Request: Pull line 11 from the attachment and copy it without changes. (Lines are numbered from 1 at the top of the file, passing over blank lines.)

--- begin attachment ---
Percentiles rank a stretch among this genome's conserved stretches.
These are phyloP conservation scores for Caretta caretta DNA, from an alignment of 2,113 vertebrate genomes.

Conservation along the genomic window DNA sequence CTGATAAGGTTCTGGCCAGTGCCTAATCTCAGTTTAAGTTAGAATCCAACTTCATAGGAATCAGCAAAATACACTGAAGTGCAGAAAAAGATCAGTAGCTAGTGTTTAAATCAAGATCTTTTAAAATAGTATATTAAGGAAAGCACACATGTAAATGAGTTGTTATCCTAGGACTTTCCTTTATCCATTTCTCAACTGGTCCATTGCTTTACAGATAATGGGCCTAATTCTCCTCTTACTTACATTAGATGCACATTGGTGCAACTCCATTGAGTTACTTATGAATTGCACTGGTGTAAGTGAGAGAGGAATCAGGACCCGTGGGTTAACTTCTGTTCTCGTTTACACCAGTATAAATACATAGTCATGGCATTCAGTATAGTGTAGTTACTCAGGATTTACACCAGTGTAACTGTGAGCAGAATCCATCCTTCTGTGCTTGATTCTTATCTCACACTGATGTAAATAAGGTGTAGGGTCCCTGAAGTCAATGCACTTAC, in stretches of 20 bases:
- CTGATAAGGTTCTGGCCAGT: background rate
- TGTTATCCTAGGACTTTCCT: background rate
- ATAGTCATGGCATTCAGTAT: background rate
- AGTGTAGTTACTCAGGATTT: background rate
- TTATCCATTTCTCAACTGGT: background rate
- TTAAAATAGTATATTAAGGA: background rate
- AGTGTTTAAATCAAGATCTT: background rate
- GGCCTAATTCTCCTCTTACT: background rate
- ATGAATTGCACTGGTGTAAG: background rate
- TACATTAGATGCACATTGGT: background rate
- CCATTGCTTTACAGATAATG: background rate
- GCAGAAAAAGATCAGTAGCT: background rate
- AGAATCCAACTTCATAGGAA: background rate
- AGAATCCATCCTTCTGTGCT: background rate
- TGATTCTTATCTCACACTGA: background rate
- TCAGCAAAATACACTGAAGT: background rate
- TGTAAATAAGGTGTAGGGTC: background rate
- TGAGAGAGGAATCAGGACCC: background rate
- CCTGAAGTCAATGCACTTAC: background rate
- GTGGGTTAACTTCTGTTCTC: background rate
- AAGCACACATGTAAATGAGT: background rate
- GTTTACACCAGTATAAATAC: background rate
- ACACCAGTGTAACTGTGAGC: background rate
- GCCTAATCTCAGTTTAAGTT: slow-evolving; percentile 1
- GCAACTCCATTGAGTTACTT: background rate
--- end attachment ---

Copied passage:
- GGCCTAATTCTCCTCTTACT: background rate